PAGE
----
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Banking Consultant proposes establishment of financial watchdog

Dr. Sam Mensah, financial economist and investment banking consultant, has proposed the idea of establishing a unified financial sector regulatory body to restore trust in Ghana’s financial sector and bolster its long-term stability.

According to Dr Mensah, this proposed super-regulator would encompass existing regulators, including the Bank of Ghana, the Securities and Exchange Commission, the National Pensions Regulatory Authority (NPRA), and the National Insurance Commission.

Despite these regulators being part of the Financial Stability Council, Dr. Sam Mensah, argued that the current regulatory framework operates in silos. This approach, he contends, falls short of addressing the growing interconnectedness among various sub-sectors within the financial industry.

Dr. Mensah emphasized that rebuilding trust in the financial sector would be a gradual process. He believes that consolidating financial sector regulation under a unified authority could offer a holistic perspective of the entire sector, effectively accounting for the increasing interdependence among its various sub-sectors.

“It has been suggested that financial sector regulation should be consolidated with a unified financial sector authority, so the regulator can have a bird’s-eye view of the entire sector that reflects the increasing interconnectedness of financial sub-sectors” he said.

Similar Models

Dr. Mensah also pointed out that similar models exist globally, prompting the need for discussions on restructuring the financial sector’s architecture to enhance trust in the system.

The proposal for restructuring financial sector regulation has gained traction worldwide as countries grapple with evolving dynamics in the financial world and perceived inadequacies in existing regulatory structures.

While some may view this proposal as duplicating existing regulatory efforts, proponents argue that with a super-regulator in place, losses such as the GH¢60.8 billion recorded by the Bank of Ghana in 2022 could have been mitigated. Furthermore, delays in publishing annual reports by certain financial sector regulators could have been avoided under a unified regulatory body.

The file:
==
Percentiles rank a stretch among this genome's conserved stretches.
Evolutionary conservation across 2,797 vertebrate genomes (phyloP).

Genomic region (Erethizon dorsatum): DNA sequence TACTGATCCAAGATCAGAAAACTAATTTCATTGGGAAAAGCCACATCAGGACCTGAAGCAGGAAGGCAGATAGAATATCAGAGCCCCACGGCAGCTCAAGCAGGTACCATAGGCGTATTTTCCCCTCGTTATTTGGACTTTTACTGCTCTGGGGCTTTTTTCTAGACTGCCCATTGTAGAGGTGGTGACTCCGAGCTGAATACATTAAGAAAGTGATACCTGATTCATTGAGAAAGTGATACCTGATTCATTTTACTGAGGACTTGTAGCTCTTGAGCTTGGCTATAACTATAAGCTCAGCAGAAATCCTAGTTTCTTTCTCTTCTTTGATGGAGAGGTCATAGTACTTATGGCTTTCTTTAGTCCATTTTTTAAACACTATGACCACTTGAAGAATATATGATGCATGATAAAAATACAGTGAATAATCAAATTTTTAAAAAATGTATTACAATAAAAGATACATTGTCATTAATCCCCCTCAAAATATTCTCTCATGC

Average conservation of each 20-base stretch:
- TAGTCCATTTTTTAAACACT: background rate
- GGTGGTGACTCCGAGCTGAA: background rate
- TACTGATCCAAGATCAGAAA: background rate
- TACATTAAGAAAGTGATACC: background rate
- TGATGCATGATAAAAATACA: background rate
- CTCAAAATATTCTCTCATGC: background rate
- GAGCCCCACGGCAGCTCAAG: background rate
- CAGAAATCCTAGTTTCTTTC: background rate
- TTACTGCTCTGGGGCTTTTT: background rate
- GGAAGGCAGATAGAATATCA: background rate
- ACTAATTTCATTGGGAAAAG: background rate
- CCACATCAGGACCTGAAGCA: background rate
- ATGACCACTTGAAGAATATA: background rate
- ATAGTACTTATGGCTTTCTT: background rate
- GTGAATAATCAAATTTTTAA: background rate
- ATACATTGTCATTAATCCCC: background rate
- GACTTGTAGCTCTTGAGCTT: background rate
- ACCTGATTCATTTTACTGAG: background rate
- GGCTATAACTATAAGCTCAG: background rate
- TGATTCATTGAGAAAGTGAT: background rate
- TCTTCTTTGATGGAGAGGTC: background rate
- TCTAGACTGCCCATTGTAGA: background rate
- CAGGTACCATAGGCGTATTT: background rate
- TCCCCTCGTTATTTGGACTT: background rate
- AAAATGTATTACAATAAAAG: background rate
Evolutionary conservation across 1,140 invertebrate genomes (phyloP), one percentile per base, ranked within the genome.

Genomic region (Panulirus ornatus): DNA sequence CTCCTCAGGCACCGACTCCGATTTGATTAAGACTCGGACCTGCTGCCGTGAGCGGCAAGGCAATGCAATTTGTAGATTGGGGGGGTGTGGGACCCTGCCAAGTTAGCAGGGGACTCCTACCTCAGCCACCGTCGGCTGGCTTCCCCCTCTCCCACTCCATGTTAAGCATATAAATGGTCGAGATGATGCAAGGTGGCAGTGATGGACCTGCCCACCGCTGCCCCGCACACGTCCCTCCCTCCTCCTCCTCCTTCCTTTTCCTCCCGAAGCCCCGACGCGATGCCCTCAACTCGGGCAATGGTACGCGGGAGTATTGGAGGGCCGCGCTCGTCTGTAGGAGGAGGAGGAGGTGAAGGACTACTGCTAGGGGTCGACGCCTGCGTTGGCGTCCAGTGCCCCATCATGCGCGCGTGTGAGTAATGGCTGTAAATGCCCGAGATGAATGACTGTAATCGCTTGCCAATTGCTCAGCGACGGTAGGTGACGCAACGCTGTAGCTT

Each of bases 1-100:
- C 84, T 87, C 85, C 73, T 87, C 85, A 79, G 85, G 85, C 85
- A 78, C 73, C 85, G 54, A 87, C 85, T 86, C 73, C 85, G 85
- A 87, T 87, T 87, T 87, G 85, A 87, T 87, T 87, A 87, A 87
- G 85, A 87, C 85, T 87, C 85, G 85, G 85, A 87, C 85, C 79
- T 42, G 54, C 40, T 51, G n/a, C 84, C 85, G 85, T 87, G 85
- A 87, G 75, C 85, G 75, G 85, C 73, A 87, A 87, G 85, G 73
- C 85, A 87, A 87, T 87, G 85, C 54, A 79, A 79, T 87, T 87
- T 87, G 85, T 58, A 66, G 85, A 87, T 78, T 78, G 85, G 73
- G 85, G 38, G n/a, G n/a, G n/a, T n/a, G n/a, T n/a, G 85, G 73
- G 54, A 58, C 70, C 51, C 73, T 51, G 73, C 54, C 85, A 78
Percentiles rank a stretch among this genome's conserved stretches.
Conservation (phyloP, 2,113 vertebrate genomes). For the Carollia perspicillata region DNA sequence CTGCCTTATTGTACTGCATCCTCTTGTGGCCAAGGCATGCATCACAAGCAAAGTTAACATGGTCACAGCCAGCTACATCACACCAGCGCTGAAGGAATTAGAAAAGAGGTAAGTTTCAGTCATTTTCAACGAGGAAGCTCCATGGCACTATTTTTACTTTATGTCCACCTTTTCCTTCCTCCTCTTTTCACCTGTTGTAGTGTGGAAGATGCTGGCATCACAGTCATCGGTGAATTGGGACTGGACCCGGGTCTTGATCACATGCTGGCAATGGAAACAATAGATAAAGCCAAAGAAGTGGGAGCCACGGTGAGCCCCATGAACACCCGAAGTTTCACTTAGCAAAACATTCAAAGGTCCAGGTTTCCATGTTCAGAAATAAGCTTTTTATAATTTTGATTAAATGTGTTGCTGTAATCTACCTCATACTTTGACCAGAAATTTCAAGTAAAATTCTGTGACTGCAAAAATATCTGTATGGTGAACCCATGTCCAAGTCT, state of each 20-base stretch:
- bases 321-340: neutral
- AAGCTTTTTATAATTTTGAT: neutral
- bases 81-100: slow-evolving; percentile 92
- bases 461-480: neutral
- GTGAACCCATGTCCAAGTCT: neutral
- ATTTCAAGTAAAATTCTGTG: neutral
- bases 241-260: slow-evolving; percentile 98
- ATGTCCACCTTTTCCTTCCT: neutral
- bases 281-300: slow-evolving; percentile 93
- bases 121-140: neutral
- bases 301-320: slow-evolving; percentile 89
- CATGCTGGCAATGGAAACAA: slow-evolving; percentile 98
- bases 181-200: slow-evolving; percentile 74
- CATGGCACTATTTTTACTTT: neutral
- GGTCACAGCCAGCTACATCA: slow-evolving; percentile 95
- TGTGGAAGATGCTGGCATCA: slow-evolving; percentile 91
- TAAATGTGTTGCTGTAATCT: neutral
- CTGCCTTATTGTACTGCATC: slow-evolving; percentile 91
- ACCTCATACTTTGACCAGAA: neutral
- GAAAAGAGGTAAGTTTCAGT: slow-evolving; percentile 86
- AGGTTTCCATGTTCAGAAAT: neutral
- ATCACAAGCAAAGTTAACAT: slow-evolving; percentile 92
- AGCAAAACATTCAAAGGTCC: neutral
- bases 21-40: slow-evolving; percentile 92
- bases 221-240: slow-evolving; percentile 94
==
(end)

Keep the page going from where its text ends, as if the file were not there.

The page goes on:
An IMF working paper from 2020 lists various benefits of such a consolidation, including enhanced reach, efficiency, and flexibility. However, the paper cautions that structural changes alone may not guarantee improved supervision, emphasizing the need to strengthen regulatory capacity as a priority.

Dr. Mensah additionally suggested that regulatory consolidation should be complemented with the introduction of a financial sector trust index and a financial sector ombudsman.

The trust Index would measure the overall level of trust the public has in financial institutions, while the ombudsman would serve as an independent dispute resolution tool to assist consumers in resolving complaints against financial institutions.

Highlighting the financial sector’s heightened volatility compared to the broader economy, Dr. Mensah pointed out that empirical data suggest the financial sector is nearly three times more susceptible to shocks. Factors such as the aftermath of the financial sector clean-up and the recent Domestic Debt Exchange Programme (DDEP) have contributed to a sense of doubt in the sector’s stability.

Dr. Mensah expressed concern, suggesting that the current mistrust in financial institutions might require a generation to rectify, akin to the recovery process following the financial upheavals of the 1980s.

In conclusion, the proposal for a unified financial sector regulatory body in Ghana aims to address issues of coordination and oversight within the financial sector. It is part of a broader initiative to rebuild trust in the sector and enhance its overall stability.

However, the implementation of such structural changes must carefully consider practical challenges and complexities, with a simultaneous focus on strengthening regulatory capacity alongside any structural reforms.

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